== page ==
Potsherd: Atlas of Roman Pottery

Late Roman Mayen ware

Jars, jugs and bowls in a hard coarse ware produced in the Eifel region (Rheinland-Pfalz/DE) and widely distributed in north-east Gaul, the lower Rhine and south-east Britain during the 3rd and 4th centuries AD.


Coarse pottery was produced at a number of sites in Eifel mountain region of Germany including Trier, Speicher and Mayen. These wares share certain typological characteristics and are referred to collectively as Eifelkeramik/ Of these, Mayen ware is the most readily identified due to its distinctive mineral suite, and the only ware exported to Britain in any quantity.

Fabric and technology

A very hard, dense, yellow, brown or purple fabric with a coarse irregular hackly fracture; wheel thrown, often with heavy rilling on the outer surface and a whorl pattern on the base. Abundant temper of irregular and angular glassy quartz, with occasional black angular (volcanic) inclusions (Fulford and Bird 1975, fabric 1). Sanidine, plagioclase, green augite, barkevitic hornblende, apatite, magnetite and pumice grains can be idenified in thin-section.


Jars, bowls and dishes, and occasional jugs and plates. Unverzagt’s typology from Kastel Alzei (Unverzagt 1916) remains a standard reference:

Alzei Redknap Description
form form
1 30 R29 One-handled jug
2 27 R1 Lid-seated jar
3 Bowl with internal flange
4 34 R6 Plate with angled rim
5 28 R2 Bowl with beaded rim

Table 1.  Classification of Late Roman Mayen ware forms (after Unverzagt and Redknap)

The distinctive jars with lid-seated rims (the commonest and most widespread form) may have served as containers.


From c. AD 300 to 450. In Britain, most are from mid- or late 4th cent. contexts. Production at Mayen – and typological tradition – continues through into the Frankish and Carolingian period (Redknap 1988, fig.3, fig.18).


Mayen, in the Eifel mountain.


Mayen ware is widespread on the continent across Belgium and eastern France, through the Rhineland and south into Switzerland. Versions of some of the standard Eifelkeramik forms were also produced in the upper Rhineland, and to the east in the Paris basin. In Britain, concentrated in south-east England, with c. 90% from Canterbury, Richborough, Colchester and London.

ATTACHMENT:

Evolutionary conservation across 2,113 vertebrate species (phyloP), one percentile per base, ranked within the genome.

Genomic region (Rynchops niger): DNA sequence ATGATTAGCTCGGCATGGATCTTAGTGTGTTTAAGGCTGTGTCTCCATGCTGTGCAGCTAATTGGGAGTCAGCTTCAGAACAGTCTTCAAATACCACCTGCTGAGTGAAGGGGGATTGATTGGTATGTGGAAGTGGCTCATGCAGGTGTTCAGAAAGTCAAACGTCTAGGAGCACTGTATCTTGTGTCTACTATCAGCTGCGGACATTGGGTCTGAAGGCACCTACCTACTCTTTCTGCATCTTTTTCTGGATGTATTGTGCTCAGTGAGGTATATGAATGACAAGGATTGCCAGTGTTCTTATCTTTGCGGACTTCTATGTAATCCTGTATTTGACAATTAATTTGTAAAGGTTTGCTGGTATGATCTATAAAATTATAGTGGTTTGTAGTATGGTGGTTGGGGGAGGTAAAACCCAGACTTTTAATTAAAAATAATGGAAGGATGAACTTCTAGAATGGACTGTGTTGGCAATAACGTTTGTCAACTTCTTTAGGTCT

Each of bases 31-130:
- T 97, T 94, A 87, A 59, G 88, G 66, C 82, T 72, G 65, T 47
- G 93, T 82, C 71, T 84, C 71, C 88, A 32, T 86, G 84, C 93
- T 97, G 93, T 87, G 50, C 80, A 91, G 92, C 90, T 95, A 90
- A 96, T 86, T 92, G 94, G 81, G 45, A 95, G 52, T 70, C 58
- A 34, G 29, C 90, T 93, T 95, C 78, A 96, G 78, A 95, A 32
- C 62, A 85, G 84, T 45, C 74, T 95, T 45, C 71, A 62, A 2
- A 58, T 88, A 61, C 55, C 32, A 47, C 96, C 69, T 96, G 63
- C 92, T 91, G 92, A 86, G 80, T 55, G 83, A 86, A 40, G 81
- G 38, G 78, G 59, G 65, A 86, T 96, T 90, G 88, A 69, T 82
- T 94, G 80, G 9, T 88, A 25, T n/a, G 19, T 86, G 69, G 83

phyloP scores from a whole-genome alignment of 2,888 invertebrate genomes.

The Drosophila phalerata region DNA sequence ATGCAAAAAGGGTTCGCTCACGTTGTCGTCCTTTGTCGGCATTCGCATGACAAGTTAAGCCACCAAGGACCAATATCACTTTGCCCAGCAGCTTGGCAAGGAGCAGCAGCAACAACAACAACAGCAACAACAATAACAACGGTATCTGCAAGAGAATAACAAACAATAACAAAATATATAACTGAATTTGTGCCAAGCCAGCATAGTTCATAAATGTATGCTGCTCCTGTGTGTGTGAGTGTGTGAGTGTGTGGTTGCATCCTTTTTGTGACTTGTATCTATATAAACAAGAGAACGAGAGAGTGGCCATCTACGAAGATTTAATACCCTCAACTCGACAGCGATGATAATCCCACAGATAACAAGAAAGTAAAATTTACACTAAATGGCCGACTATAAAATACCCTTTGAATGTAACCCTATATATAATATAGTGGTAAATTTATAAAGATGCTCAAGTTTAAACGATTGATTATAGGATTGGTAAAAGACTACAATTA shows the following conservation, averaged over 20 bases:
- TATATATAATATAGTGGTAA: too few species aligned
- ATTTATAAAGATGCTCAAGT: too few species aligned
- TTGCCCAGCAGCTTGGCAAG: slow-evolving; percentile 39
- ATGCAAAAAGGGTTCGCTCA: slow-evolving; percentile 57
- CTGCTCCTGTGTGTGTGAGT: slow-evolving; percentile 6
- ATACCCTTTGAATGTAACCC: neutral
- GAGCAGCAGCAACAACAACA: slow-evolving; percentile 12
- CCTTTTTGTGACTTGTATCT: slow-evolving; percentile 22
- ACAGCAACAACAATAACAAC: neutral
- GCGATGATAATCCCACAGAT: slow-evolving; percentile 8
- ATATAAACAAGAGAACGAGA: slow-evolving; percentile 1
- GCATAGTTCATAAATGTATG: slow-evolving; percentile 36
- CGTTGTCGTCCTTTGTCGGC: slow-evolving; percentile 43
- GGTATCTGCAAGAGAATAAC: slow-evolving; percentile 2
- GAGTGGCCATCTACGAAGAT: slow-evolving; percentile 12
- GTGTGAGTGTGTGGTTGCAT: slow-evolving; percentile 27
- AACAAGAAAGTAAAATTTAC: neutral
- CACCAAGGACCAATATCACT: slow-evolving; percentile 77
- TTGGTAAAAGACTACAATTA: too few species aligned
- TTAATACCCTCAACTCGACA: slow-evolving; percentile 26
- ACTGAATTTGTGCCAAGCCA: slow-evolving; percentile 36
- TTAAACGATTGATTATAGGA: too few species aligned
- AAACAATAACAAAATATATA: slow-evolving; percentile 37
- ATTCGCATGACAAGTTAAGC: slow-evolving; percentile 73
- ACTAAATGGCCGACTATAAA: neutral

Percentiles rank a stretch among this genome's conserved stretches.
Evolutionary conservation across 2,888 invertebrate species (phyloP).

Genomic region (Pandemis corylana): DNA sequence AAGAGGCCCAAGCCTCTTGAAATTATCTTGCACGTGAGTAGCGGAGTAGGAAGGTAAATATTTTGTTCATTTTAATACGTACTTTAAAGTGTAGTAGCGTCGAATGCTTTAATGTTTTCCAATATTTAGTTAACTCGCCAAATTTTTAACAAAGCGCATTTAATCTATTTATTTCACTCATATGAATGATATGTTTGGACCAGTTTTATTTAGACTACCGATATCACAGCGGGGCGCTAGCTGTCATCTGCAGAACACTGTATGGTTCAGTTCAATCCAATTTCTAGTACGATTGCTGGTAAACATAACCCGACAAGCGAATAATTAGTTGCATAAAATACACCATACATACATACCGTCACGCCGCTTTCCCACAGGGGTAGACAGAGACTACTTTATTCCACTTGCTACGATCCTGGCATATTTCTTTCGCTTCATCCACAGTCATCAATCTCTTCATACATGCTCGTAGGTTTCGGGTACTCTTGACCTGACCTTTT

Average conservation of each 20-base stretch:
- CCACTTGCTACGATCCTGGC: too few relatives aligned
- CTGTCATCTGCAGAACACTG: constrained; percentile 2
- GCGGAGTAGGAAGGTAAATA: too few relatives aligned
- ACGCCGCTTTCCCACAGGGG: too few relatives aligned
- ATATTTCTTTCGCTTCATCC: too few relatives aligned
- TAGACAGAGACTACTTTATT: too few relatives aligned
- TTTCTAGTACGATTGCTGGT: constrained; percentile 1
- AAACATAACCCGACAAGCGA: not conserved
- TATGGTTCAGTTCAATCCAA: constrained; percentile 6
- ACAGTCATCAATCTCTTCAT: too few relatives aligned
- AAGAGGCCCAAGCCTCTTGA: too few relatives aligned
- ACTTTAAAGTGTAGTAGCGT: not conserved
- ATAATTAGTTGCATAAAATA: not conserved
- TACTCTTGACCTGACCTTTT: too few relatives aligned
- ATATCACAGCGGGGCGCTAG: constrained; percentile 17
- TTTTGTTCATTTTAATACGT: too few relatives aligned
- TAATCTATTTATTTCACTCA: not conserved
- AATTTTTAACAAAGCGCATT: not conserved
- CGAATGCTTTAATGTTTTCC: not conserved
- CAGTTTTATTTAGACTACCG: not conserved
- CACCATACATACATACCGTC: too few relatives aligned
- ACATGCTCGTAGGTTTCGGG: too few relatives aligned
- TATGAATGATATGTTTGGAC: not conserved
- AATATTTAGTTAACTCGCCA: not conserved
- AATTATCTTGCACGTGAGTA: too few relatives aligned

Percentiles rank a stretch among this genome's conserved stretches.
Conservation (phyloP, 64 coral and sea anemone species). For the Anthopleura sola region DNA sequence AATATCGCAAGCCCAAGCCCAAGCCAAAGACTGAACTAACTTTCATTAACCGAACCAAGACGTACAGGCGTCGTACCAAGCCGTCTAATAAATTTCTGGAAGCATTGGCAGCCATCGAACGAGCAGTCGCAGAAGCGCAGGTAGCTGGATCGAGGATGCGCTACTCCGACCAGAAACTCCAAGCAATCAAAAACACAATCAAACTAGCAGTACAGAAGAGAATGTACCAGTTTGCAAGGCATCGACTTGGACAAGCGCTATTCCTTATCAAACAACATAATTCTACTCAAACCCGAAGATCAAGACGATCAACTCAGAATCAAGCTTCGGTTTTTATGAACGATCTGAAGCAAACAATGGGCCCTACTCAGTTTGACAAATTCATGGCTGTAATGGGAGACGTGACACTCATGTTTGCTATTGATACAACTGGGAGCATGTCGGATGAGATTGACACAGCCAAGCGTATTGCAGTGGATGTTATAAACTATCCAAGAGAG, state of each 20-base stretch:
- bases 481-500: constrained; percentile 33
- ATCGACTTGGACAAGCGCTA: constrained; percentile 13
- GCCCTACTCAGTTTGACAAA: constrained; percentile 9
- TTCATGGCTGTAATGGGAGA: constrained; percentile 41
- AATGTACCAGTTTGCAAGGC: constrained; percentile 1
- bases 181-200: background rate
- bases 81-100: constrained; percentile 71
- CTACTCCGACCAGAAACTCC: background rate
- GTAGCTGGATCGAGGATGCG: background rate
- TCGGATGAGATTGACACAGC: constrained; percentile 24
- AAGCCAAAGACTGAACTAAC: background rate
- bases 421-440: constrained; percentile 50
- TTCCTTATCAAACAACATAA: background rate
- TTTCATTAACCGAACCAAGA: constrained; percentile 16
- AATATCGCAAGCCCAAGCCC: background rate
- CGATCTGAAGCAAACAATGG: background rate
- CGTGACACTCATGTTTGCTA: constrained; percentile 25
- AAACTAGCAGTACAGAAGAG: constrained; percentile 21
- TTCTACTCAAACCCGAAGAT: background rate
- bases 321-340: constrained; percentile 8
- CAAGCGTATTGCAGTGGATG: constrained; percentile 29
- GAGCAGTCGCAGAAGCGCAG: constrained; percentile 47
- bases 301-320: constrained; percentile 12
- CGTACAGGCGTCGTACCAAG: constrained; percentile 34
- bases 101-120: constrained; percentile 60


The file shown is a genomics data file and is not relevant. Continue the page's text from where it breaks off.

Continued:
Redknap (1987) fabric R.


Caister-on-sea fabric EIFL-501. Chelmsford fabric 54. Gestingthorpe fabric I. JRPS bibliography fabric mek. Kent coarse fabric 12.


Redknap 1987; Redknap 1988. For British distribution: Fulford and Bird 1975.


Fulford and Bird 1975. Fulford, M. G. and Bird, J., ‘Imported Pottery from Germany in Late Roman Britain’, Britannia, 6, (1975), pp. 171-81.

Redknap 1987. Redknap, M., ‘Mayenerware and Eifelkeramik: The Roman and Medieval pottery industries of the West German Eifel’, Ph.D. Thesis, Institute of Archaeology, University of London, London, (1987).

Redknap 1988. Redknap, M., ‘Medieval pottery production at Mayen: recent advances, current problems’ in Zur Keramik des Mittelalters und der beginnenden Neuzeit im Rheinland, ed. D. R. M. Gaimster, M. Redknap and H.-H. Wegner, British archaeological reports. International series, 440, BAR, Oxford, (1988), pp. 3-37.

Unverzagt 1916. Unverzagt, W., Die Keramik des Kastells Alzey, Materialien zur römisch-germanischen Keramik, 2, J. Baer, Frankfurt a. Main,, (1916).

Distribution of Late Roman Mayen ware in Britain
Roman Pottery in Britain (Tyers 1996)
  • Fabric code: MAYN (p.151)
Thumbnail images (click for higher resolution):
National Roman Fabric Reference Collection
(Dore & Tomber 1998, Museum of London Archaeology Service Monograph 2)
  • Fabric code: MAY CO (Mayen Coarse ware, p.70).
Thumbnail images
La céramique romaine en Gaule du Nord
(Brulet, Vilvorder and Delage 2010)
  • Céramique rugueuse Bas-Empire, fabrique de Mayen (ELBE-MY) (p.420)
Images and text not available on-line. See also the listings of International Fabrics Reference Collection for Roman Ceramics at Louvain (text in French).
Late Roman Mayen ware
URL: http://potsherd.net/atlas/Ware/MAYN • © Text 1996, 2014: Layout 2012, 2014. Some images may be linked to other web sites.